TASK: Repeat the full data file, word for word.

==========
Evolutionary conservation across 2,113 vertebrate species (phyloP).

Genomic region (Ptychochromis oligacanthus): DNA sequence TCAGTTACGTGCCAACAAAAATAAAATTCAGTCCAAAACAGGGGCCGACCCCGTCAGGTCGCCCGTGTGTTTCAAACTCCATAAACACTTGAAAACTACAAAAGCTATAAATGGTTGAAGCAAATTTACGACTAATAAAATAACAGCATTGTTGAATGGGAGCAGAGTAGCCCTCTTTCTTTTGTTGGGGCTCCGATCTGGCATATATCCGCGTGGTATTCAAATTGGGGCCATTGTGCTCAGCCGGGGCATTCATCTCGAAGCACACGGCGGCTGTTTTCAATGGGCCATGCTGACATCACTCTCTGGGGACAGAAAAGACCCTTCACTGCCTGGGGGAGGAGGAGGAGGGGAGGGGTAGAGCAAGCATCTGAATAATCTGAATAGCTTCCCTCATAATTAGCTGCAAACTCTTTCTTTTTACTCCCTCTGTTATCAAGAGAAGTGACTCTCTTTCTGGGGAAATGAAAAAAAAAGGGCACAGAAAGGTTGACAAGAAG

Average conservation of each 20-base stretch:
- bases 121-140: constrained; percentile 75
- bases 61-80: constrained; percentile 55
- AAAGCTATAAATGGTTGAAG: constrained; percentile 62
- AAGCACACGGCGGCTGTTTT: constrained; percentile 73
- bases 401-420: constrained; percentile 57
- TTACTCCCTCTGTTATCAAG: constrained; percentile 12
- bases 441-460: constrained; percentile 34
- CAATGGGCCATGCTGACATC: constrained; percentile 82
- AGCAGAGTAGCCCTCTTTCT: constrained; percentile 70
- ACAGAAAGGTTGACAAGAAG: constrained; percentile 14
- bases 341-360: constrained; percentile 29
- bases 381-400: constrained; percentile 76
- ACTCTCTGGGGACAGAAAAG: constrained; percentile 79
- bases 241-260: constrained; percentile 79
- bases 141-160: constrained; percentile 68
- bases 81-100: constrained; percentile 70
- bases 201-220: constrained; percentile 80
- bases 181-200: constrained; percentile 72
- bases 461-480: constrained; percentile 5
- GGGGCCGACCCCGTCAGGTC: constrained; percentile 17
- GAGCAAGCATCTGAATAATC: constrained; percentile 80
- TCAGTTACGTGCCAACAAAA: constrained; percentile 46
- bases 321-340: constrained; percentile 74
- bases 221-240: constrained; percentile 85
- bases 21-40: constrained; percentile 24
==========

Evolutionary conservation across 2,113 vertebrate species (phyloP).

Genomic region (Ptychochromis oligacanthus): DNA sequence TCAGTTACGTGCCAACAAAAATAAAATTCAGTCCAAAACAGGGGCCGACCCCGTCAGGTCGCCCGTGTGTTTCAAACTCCATAAACACTTGAAAACTACAAAAGCTATAAATGGTTGAAGCAAATTTACGACTAATAAAATAACAGCATTGTTGAATGGGAGCAGAGTAGCCCTCTTTCTTTTGTTGGGGCTCCGATCTGGCATATATCCGCGTGGTATTCAAATTGGGGCCATTGTGCTCAGCCGGGGCATTCATCTCGAAGCACACGGCGGCTGTTTTCAATGGGCCATGCTGACATCACTCTCTGGGGACAGAAAAGACCCTTCACTGCCTGGGGGAGGAGGAGGAGGGGAGGGGTAGAGCAAGCATCTGAATAATCTGAATAGCTTCCCTCATAATTAGCTGCAAACTCTTTCTTTTTACTCCCTCTGTTATCAAGAGAAGTGACTCTCTTTCTGGGGAAATGAAAAAAAAAGGGCACAGAAAGGTTGACAAGAAG

Average conservation of each 20-base stretch:
- bases 121-140: constrained; percentile 75
- bases 61-80: constrained; percentile 55
- AAAGCTATAAATGGTTGAAG: constrained; percentile 62
- AAGCACACGGCGGCTGTTTT: constrained; percentile 73
- bases 401-420: constrained; percentile 57
- TTACTCCCTCTGTTATCAAG: constrained; percentile 12
- bases 441-460: constrained; percentile 34
- CAATGGGCCATGCTGACATC: constrained; percentile 82
- AGCAGAGTAGCCCTCTTTCT: constrained; percentile 70
- ACAGAAAGGTTGACAAGAAG: constrained; percentile 14
- bases 341-360: constrained; percentile 29
- bases 381-400: constrained; percentile 76
- ACTCTCTGGGGACAGAAAAG: constrained; percentile 79
- bases 241-260: constrained; percentile 79
- bases 141-160: constrained; percentile 68
- bases 81-100: constrained; percentile 70
- bases 201-220: constrained; percentile 80
- bases 181-200: constrained; percentile 72
- bases 461-480: constrained; percentile 5
- GGGGCCGACCCCGTCAGGTC: constrained; percentile 17
- GAGCAAGCATCTGAATAATC: constrained; percentile 80
- TCAGTTACGTGCCAACAAAA: constrained; percentile 46
- bases 321-340: constrained; percentile 74
- bases 221-240: constrained; percentile 85
- bases 21-40: constrained; percentile 24